Until the middle of the 19th century most Scots lived in the countryside,
rather than in towns. If your ancestors worked the land, or even
owned or rented property, then the surviving records of landed estates
may provide useful sources.
Locating surviving records for a particular locality is largely a
matter of finding out the name of the landowner of the day and then
checking the indexes and catalogues in different archives to see if
any of his records survive. You may already know the name of the local
landowner, in which case you should consult the National Register
of Archives maintained by The National Archives: Historical Manuscripts
Commission (TNA) and the Scottish Archive Network (SCAN) online catalogue.
It may also be relevant to consult the National Archives of Scotland (NAS) electronic
catalogue (most of the estate records in the NAS are part of the
Gifts and Deposits (NAS ref. GD) series).
If you do not know the identity of the landowner(s) in a particular
area, there are several publications which can aid you. These publications,
as well as others, should be available through a good library, as
well as being available for consultation at the NAS:
'Ordnance Survey Gazetteer', 6 vols., by Francis H. Groome (Edinburgh,
'Statistical Account of Scotland', 3 Series, numerous volumes compiled
by the ministers of the Church of Scotland, various editors (Edinburgh,
1791-1799, 1845 and 1987). Also available online at Edinburgh University's
'A Directory of Landownership in Scotland c 1770', edited by Loretta
R. Timperley, Scottish Record Society, (Edinburgh, 1976).
The Register of Sasines (NAS ref. RS) and Valuation Rolls (NAS
ref. VR) may also help you to identify particular landowners although
this approach may be time consuming. Further information can be
found in the relevant guides to sasines
Although the most useful records from different estates follow general
patterns, the wide variety in the geographical and chronological coverage
makes generalisation difficult. For the history of landowning families
you will need to examine the estate records such as correspondence,
legal documents concerning ownership, succession, marriages and genealogical
information. Those who rented and worked the land are mainly to be
found in the rentals (rent rolls) of estates, and the records of leases,
known as tacks, and in miscellaneous records kept by the factor, the
proprietor's estate manager and agent. The estate records may also
provide evidence for parts of an estate feued, i.e. sold off, to form
separate properties, for example in the creation or expansion of villages
and towns. Also to be found are records of agriculture, forestry and
fishing, as well as industrial activities such as coal mining.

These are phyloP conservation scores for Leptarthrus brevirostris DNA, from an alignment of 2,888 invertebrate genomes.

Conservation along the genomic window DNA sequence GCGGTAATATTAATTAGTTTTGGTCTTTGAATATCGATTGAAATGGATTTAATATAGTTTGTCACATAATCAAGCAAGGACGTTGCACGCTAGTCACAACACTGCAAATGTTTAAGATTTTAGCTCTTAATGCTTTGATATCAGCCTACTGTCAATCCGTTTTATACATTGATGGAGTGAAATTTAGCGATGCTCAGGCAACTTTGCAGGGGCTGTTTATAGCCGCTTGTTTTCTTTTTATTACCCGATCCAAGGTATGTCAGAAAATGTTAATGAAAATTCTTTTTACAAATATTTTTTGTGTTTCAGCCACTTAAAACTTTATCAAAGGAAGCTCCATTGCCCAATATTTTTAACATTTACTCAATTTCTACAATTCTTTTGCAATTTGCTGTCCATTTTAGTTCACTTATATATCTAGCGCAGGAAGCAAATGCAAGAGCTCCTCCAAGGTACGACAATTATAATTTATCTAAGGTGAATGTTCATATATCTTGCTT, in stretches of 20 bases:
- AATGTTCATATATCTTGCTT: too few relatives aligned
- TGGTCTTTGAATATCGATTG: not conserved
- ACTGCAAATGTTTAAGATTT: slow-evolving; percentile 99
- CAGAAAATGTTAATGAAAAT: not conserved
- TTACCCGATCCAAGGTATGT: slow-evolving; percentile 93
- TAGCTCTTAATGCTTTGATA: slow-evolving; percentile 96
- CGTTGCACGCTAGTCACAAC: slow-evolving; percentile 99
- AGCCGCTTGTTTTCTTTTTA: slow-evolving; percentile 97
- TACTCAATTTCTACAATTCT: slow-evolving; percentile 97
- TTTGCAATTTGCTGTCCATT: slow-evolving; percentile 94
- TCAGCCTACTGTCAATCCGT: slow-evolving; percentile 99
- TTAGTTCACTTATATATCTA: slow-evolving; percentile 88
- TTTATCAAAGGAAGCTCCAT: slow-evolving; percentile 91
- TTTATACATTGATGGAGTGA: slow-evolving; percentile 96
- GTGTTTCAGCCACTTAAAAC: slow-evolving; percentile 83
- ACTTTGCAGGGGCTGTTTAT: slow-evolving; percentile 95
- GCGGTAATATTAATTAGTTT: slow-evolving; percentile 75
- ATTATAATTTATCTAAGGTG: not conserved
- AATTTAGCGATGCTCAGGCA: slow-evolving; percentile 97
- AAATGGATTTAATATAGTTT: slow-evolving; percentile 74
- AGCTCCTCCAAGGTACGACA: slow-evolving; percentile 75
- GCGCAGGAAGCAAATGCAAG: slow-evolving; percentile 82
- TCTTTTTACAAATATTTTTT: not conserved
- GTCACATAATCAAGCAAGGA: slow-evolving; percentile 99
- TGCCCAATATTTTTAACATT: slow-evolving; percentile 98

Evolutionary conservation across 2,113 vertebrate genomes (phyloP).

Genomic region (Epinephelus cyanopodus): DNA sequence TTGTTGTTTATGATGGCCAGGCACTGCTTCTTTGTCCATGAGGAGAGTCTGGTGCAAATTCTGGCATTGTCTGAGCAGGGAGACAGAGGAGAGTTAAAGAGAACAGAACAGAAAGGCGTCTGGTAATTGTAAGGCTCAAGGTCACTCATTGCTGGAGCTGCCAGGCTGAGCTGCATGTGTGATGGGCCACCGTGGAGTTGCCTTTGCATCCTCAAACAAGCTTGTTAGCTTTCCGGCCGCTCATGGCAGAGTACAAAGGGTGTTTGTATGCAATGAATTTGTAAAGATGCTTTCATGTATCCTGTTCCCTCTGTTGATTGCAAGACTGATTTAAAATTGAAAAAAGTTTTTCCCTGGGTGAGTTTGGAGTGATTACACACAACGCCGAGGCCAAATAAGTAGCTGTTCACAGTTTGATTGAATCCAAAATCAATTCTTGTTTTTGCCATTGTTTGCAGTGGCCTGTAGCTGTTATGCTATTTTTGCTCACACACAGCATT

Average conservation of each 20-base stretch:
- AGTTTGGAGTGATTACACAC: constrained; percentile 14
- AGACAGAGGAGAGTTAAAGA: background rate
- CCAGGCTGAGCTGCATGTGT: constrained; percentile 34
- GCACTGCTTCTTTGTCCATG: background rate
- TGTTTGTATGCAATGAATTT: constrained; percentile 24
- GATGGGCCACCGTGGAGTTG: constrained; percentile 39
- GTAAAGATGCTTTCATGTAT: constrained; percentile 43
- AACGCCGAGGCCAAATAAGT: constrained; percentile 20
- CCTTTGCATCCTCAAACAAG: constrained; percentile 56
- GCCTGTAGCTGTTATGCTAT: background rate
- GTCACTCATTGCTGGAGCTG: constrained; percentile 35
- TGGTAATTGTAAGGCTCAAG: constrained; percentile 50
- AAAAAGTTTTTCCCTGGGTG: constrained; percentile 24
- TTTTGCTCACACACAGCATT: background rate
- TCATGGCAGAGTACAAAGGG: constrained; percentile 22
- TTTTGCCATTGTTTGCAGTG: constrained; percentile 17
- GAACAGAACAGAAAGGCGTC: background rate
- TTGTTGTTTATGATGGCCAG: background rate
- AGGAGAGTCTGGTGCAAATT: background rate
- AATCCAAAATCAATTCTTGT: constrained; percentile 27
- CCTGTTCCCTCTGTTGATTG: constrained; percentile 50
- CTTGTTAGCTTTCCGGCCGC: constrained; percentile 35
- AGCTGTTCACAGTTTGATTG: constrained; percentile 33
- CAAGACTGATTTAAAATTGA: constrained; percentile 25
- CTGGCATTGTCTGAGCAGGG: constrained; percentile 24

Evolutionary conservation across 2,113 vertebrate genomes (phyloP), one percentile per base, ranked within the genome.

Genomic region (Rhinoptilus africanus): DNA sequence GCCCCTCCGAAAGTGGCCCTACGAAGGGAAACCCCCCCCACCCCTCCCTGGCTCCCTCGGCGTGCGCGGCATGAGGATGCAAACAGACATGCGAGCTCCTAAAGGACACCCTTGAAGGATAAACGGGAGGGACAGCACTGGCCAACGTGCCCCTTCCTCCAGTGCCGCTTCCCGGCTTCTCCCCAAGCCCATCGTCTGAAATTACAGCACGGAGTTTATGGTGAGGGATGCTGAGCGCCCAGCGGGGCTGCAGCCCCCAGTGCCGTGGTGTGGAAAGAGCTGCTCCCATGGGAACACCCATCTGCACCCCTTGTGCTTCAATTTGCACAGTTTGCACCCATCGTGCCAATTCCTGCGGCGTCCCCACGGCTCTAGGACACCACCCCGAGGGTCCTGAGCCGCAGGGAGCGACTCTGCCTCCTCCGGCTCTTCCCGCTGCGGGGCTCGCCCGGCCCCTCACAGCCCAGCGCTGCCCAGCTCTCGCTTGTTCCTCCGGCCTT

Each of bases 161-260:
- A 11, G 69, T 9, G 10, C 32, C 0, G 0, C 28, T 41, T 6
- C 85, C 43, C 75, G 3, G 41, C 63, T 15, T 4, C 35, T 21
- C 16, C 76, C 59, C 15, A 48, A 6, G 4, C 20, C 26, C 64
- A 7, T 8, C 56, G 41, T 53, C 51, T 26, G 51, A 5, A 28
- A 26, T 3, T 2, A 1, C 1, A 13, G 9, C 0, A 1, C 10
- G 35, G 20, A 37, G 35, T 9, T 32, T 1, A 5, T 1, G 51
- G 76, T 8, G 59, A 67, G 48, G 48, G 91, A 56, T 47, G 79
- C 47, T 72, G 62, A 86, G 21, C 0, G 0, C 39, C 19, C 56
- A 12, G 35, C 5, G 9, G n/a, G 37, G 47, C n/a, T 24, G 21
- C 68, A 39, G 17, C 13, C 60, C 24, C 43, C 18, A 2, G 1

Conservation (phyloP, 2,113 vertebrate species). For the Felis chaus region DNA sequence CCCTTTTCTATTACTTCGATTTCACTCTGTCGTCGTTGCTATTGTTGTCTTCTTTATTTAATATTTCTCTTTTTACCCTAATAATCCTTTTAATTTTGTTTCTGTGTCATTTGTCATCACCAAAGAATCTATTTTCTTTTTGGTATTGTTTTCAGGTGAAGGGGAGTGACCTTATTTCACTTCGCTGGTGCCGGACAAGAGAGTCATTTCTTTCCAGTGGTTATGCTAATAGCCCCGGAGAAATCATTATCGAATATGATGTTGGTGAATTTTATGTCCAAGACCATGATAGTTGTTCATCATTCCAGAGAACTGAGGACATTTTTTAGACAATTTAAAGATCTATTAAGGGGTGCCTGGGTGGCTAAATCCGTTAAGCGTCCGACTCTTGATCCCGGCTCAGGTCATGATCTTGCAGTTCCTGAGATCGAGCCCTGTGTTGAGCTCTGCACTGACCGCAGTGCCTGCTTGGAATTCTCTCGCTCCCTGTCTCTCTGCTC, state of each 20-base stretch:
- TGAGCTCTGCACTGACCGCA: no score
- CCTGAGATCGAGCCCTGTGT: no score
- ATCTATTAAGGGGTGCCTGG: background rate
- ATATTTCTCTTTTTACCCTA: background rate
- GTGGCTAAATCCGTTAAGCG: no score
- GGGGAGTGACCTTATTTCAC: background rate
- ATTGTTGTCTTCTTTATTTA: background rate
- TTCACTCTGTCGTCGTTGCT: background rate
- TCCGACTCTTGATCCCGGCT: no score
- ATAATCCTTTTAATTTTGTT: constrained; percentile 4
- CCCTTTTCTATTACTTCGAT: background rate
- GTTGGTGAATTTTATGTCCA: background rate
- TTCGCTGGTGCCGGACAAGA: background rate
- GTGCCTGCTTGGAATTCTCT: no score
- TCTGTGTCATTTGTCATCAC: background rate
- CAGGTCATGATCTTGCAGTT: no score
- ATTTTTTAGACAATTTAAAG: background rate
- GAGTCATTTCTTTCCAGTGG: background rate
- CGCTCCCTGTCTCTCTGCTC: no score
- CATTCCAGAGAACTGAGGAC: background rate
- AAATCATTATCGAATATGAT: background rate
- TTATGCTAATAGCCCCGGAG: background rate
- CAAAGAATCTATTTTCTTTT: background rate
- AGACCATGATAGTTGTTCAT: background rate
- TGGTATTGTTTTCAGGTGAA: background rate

Rentals (rent rolls)
Rentals can often simply consist of summary accounts of the annual
income of the estate without mentioning individuals. More helpful
are those which contain information such as the names of the tenants,
the name, acreage and value of the land leased, the year in which
the lease began, its duration, and payments made in cash, kind or
labour. Sometimes there are also notes on the buildings leased and
remarks about the tenant's behaviour or character by the estate factor.
Where individuals are mentioned, rentals only give the name of the
head of the house and do not list wives, children or other dependants.
Leases may provide more information than rentals, and they are often
catalogued as a separate series. Also worth exploring if possible
is the factor's correspondence, which usually contains at least some
letters from (or about) prospective tenants. Correspondence with existing
tenants often concerns requests for the reduction of rent, and a myriad
of other grievances that throw light on their personal circumstances.
As servants were not the factor's responsibility, correspondence
concerning individual maids and footmen is much less common, and usually
survives only in family letters. Household accounts can sometimes
provide evidence of their names and occupations.
The owners of landed estates often built farmhouses, steadings,
cottages, mills and even inns and other buildings on their property.
Following the break-up of many landed estates over the last century,
these have often been sold to private owners. The history of these
buildings can be difficult to trace, because the main evidence about
their construction may only survive in the records of the factor's
correspondence and estate accounts. Building accounts (sometimes including
the names of labourers and other workmen) for some estates are also
to be found in the registers of improvements to entailed estates in
the sheriff court records, c.1770-c.1880 (NAS ref. SC).
If you are researching a house that was once part of a larger estate,
bear in mind that in some cases it will simply be impossible to
trace its history.
The National Archives of Scotland
Crown Copyright 2005